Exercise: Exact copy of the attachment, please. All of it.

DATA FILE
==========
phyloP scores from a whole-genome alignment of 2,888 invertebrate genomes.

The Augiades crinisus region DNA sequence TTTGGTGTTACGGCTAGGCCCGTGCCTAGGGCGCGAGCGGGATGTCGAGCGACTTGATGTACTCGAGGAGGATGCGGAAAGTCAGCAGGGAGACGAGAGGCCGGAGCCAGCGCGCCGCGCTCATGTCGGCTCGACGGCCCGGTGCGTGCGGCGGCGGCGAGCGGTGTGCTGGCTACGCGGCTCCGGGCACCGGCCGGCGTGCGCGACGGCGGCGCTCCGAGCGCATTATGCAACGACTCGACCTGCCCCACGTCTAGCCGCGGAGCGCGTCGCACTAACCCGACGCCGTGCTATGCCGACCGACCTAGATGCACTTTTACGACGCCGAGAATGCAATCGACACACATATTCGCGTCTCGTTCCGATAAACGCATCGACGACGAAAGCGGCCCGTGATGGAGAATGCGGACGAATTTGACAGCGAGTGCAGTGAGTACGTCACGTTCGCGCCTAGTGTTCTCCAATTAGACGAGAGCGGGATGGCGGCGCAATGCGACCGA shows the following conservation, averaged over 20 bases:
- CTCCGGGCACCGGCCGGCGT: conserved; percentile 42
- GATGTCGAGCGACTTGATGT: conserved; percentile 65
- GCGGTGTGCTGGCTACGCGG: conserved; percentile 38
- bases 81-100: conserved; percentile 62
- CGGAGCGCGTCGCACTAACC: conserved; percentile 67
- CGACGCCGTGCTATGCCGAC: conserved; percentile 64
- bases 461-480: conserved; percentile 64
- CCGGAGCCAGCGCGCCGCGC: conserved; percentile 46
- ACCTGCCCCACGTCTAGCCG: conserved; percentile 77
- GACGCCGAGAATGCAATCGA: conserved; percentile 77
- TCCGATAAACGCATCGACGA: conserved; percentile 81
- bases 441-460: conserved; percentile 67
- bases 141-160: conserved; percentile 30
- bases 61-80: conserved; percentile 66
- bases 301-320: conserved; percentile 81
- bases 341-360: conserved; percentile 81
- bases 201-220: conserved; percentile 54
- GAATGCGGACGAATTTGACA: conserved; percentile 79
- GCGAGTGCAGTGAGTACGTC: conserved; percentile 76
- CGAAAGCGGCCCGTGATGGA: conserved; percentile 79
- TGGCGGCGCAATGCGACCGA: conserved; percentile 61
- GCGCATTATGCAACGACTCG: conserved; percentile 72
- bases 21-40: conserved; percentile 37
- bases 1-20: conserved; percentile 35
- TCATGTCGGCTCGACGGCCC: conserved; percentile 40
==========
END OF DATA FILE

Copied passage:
phyloP scores from a whole-genome alignment of 2,888 invertebrate genomes.

The Augiades crinisus region DNA sequence TTTGGTGTTACGGCTAGGCCCGTGCCTAGGGCGCGAGCGGGATGTCGAGCGACTTGATGTACTCGAGGAGGATGCGGAAAGTCAGCAGGGAGACGAGAGGCCGGAGCCAGCGCGCCGCGCTCATGTCGGCTCGACGGCCCGGTGCGTGCGGCGGCGGCGAGCGGTGTGCTGGCTACGCGGCTCCGGGCACCGGCCGGCGTGCGCGACGGCGGCGCTCCGAGCGCATTATGCAACGACTCGACCTGCCCCACGTCTAGCCGCGGAGCGCGTCGCACTAACCCGACGCCGTGCTATGCCGACCGACCTAGATGCACTTTTACGACGCCGAGAATGCAATCGACACACATATTCGCGTCTCGTTCCGATAAACGCATCGACGACGAAAGCGGCCCGTGATGGAGAATGCGGACGAATTTGACAGCGAGTGCAGTGAGTACGTCACGTTCGCGCCTAGTGTTCTCCAATTAGACGAGAGCGGGATGGCGGCGCAATGCGACCGA shows the following conservation, averaged over 20 bases:
- CTCCGGGCACCGGCCGGCGT: conserved; percentile 42
- GATGTCGAGCGACTTGATGT: conserved; percentile 65
- GCGGTGTGCTGGCTACGCGG: conserved; percentile 38
- bases 81-100: conserved; percentile 62
- CGGAGCGCGTCGCACTAACC: conserved; percentile 67
- CGACGCCGTGCTATGCCGAC: conserved; percentile 64
- bases 461-480: conserved; percentile 64
- CCGGAGCCAGCGCGCCGCGC: conserved; percentile 46
- ACCTGCCCCACGTCTAGCCG: conserved; percentile 77
- GACGCCGAGAATGCAATCGA: conserved; percentile 77
- TCCGATAAACGCATCGACGA: conserved; percentile 81
- bases 441-460: conserved; percentile 67
- bases 141-160: conserved; percentile 30
- bases 61-80: conserved; percentile 66
- bases 301-320: conserved; percentile 81
- bases 341-360: conserved; percentile 81
- bases 201-220: conserved; percentile 54
- GAATGCGGACGAATTTGACA: conserved; percentile 79
- GCGAGTGCAGTGAGTACGTC: conserved; percentile 76
- CGAAAGCGGCCCGTGATGGA: conserved; percentile 79
- TGGCGGCGCAATGCGACCGA: conserved; percentile 61
- GCGCATTATGCAACGACTCG: conserved; percentile 72
- bases 21-40: conserved; percentile 37
- bases 1-20: conserved; percentile 35
- TCATGTCGGCTCGACGGCCC: conserved; percentile 40